Not to mention the arms companies......But it's obvious to any fool that they weren't there for a short cash boost - they wanted the rewards of the long game.

Coyote
18-10--2006, 11:02 AM
But it's obvious to any fool that they weren't there for a short cash boost - they wanted the rewards of the long game.

Increasingly I wonder if they did.... They were warned repeartedly that it would lead to civil war, they MUST have known that such would be the case if you remove a kingpin from the situation. They MUST have known that democracy cannot be imposed (regardless of my views on democracy itself :D ) but they went ahead anyway.

So although it could well all just be an allmight fuckup....me thinks perhaps this game has not yet run its course

Atomik
18-10--2006, 11:07 AM
Increasingly I wonder if they did.... They were warned repeartedly that it would lead to civil war, they MUST have known that such would be the case if you remove a kingpin from the situation. They MUST have known that democracy cannot be imposed (regardless of my views on democracy itself :D ) but they went ahead anyway. That's because they're idiots. I have problems comprehending the depths of their stupidity, but I'm now convinced that this is the case. Reading Rumsfeld's idiotic ramblings makes you realise the moron really believed that a war could be won with technology. And I'm pretty sure they expected flowers strewn on the streets wherever they went. No, these guys fucked up. Looking at how the Republicans are about to be wiped out in the upcoming elections, I'm pretty convinced they didn't plan for this eventuality. It's simply a classic example of what happens when governments surround themselves with policy advisors who tell them what they want to hear.

Coyote
18-10--2006, 11:17 AM
That's because they're idiots. I have problems comprehending the depths of their stupidity, but I'm now convinced that this is the case. Reading Rumsfeld's idiotic ramblings makes you realise the moron really believed that a war could be won with technology. And I'm pretty sure they expected flowers strewn on the streets wherever they went. No, these guys fucked up. Looking at how the Republicans are about to be wiped out in the upcoming elections, I'm pretty convinced they didn't plan for this eventuality. It's simply a classic example of what happens when governments surround themselves with policy advisors who tell them what they want to hear.

Nah, you really think they are anything other than disposable assets (I use the term asset lightly lol) for the real string pullers. Bush, Cheyney and Rumsfelt are very unlikely to be the real powers - more likely they are puppets to divert attention from the bods who always stay "in power" behind the scenes.....

Atomik
18-10--2006, 11:25 AM
Nah, you really think they are anything other than disposable assets (I use the term asset lightly lol) for the real string pullers. Bush, Cheyney and Rumsfelt are very unlikely to be the real powers - more likely they are puppets to divert attention from the bods who always stay "in power" behind the scenes.....Now you're into a whole new realm of paranoia and conspiracy. It's the lizard lounge if you carry on at this rate! :harhar:

Coyote
18-10--2006, 11:32 AM
Now you're into a whole new realm of paranoia and conspiracy. It's the lizard lounge if you carry on at this rate! :harhar:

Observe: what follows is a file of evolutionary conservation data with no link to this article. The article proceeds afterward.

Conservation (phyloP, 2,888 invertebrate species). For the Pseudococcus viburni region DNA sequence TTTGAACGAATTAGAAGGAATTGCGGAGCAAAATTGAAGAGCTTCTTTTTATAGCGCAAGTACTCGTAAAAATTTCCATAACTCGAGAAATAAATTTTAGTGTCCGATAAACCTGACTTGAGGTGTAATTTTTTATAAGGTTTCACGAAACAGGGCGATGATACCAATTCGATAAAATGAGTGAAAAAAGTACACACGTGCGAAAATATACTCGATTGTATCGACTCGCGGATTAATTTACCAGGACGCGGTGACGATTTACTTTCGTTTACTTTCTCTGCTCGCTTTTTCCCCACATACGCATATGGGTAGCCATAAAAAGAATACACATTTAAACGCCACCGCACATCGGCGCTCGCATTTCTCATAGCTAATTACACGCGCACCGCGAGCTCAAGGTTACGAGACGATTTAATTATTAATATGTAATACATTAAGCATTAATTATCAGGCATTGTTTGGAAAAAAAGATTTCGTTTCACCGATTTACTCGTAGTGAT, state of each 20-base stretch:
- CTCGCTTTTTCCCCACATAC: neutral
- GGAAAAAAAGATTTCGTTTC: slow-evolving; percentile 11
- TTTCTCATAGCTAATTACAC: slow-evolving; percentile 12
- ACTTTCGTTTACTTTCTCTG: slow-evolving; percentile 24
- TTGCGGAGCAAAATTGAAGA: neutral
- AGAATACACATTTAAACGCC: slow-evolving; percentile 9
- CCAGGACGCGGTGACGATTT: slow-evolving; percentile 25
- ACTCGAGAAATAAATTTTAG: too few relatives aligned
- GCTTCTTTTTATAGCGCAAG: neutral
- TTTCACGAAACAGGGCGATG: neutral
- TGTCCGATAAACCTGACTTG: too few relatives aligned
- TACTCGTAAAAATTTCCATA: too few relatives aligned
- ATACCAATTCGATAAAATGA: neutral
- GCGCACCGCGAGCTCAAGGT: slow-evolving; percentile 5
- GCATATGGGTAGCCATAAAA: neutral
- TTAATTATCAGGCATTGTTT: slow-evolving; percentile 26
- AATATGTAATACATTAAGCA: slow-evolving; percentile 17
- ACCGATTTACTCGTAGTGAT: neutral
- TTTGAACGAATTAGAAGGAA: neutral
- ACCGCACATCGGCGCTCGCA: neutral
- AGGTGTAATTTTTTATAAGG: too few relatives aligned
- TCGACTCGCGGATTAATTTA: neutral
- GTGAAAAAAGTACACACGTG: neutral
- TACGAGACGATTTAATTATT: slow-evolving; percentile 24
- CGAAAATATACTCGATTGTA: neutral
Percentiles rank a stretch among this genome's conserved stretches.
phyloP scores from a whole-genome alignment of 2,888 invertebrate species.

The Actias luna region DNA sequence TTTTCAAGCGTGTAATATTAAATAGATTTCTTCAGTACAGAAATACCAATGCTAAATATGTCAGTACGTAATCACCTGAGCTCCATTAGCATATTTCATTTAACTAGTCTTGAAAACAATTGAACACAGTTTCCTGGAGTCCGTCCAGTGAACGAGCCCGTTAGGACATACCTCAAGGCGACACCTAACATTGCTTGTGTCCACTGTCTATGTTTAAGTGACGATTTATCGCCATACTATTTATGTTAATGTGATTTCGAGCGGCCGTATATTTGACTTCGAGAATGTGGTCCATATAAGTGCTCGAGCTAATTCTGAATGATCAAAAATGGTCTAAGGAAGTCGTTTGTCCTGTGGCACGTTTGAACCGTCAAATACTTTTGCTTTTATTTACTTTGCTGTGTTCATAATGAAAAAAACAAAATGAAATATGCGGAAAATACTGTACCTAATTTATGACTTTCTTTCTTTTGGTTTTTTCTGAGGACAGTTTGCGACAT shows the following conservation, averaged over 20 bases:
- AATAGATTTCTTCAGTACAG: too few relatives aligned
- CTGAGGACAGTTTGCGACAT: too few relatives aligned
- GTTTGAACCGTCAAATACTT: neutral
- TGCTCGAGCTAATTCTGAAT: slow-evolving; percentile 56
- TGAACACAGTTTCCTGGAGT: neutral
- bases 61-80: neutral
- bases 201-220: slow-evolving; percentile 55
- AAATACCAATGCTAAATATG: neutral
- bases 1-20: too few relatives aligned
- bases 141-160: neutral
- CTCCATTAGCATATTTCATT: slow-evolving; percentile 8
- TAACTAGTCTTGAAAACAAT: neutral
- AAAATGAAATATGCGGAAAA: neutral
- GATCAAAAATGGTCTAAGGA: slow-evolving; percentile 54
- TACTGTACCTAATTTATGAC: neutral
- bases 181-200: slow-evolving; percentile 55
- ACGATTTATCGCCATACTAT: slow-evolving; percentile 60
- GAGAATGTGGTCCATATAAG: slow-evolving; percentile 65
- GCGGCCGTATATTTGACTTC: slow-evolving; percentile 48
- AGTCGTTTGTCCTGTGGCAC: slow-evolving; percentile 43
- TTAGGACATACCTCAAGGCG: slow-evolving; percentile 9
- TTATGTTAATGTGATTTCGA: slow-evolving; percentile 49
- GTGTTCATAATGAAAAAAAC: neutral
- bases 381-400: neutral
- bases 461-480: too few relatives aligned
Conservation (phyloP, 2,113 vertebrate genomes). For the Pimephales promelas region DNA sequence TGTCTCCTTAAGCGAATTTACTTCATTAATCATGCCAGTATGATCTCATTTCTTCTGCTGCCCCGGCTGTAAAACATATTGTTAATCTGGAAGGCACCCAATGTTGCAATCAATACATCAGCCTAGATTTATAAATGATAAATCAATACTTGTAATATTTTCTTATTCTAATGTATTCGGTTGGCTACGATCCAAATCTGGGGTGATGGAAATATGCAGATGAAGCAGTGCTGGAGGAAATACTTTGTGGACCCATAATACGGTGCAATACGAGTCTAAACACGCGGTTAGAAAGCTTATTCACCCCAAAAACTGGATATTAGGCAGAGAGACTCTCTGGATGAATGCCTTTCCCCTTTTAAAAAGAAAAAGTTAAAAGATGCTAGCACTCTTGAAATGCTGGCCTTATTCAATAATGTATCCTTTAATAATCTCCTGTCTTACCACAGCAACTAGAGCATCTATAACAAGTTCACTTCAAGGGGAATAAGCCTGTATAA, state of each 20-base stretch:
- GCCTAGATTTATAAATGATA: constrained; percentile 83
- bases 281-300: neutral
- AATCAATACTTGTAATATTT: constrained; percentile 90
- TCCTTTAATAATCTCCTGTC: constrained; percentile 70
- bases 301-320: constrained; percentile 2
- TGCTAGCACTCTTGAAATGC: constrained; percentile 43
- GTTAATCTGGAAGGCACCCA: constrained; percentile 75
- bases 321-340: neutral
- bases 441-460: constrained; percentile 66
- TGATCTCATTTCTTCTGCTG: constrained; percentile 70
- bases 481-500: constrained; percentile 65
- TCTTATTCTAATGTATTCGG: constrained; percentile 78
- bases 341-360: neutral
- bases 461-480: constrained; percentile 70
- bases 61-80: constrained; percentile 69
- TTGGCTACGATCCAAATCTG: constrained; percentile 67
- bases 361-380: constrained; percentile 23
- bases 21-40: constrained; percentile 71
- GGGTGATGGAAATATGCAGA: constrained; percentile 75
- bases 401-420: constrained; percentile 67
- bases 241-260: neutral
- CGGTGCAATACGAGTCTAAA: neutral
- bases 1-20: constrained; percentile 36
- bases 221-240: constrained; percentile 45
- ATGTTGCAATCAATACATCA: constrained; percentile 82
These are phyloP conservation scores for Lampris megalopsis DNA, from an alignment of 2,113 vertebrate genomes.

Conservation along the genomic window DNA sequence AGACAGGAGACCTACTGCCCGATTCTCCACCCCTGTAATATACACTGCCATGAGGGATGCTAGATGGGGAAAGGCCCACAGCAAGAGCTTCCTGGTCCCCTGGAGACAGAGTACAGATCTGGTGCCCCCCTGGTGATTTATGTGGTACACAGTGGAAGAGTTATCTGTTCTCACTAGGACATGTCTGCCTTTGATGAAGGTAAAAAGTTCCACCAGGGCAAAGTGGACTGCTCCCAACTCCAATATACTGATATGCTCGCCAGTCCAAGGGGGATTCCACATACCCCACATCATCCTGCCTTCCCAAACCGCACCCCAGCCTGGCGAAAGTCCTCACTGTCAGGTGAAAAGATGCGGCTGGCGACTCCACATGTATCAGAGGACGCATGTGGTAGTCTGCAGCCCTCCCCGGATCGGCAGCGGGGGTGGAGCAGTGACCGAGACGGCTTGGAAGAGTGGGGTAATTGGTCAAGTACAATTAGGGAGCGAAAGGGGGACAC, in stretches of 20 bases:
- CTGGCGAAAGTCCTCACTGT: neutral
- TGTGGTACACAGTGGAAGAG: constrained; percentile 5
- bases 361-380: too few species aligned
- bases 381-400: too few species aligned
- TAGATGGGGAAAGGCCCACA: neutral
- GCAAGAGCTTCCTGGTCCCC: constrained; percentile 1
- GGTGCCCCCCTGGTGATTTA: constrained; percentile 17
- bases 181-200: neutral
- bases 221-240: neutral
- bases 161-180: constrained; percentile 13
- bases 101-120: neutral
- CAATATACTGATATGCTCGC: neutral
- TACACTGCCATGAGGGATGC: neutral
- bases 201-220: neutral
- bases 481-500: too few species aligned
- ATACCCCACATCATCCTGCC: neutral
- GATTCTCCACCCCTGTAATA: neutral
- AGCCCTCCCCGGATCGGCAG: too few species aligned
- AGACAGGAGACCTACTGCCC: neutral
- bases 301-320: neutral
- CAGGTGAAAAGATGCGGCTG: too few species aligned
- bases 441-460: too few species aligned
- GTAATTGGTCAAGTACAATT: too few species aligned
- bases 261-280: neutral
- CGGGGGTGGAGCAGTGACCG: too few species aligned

Not really...we all know how politicians are servants of the uber-rich transnational businesses and banks who could seriously shag up a countries economy if they so wished. Its a not a conspiracy to say the politicians have their strings pulled by an oligarchy of uber-rich bods/corps.

So I seriously doubt Bush et all were the architects of Iraq nor the beneficiaries either....

Make the markets a little unstable (like with war) and the uber-rich snap up the shares, then when the market recovers they sell again and so on. Whilst arms companies (owned by Mr U Rich ;) ) sell the weapons....and then the rebuilders get the contracts to rebuild (ker-ching for Mr U Rich again). And so on again.

Sure Iraq may well have been a monumental fuckup....but its such a stupendous one I wonder......

Atomik
18-10--2006, 11:34 AM
Not really...we all know how politicians are servants of the uber-rich transnational businesses and banks who could seriously shag up a countries economy if they so wished. In this country maybe. But in the US, the politicians are the uber-ritch businessmen and bankers.

Coyote
18-10--2006, 11:37 AM
In this country maybe. But in the US, the politicians are the uber-ritch businessmen and bankers.

A fair point...but in that case, given that their bottom lines have all flourished and that an administration cannot serve more than 2 terms in the US.....perhaps they have achieved what they wanted?

Atomik
18-10--2006, 11:46 AM
A fair point...but in that case, given that their bottom lines have all flourished and that an administration cannot serve more than 2 terms in the US.....perhaps they have achieved what they wanted?It's pretty clear from all the evidence leading up to the war that they wanted Iraq to work. Their entire military planning has been based around a long-term occupation. Even the contracts where American companies stand to make shit loads of money won't be worth the paper they're written on if the allies withdraw. Plus withdraw will hand a strategic victory to Iran, as well as destabilising the Turkish border and removing Iraqi oil from American control. It's really hard to see what they've gained here. Even if you assume that their gain is the fast buck, then that's an odd argument to support a conspiracy that should be much more far sighted. But whatever.... look hard enough for a conspiracy, and you'll find evidence for one wherever you look.

mithra
18-10--2006, 04:17 PM
:surrenderIt must be a real bummer for Dubya to be told by his daddy's best mate what a complete failure he is; and now he has to hope that one (if not 2) members of his "axis of evil" (Iran and Syria) will bail him out.

Now I'll just have to sell my Halliburton shares...

M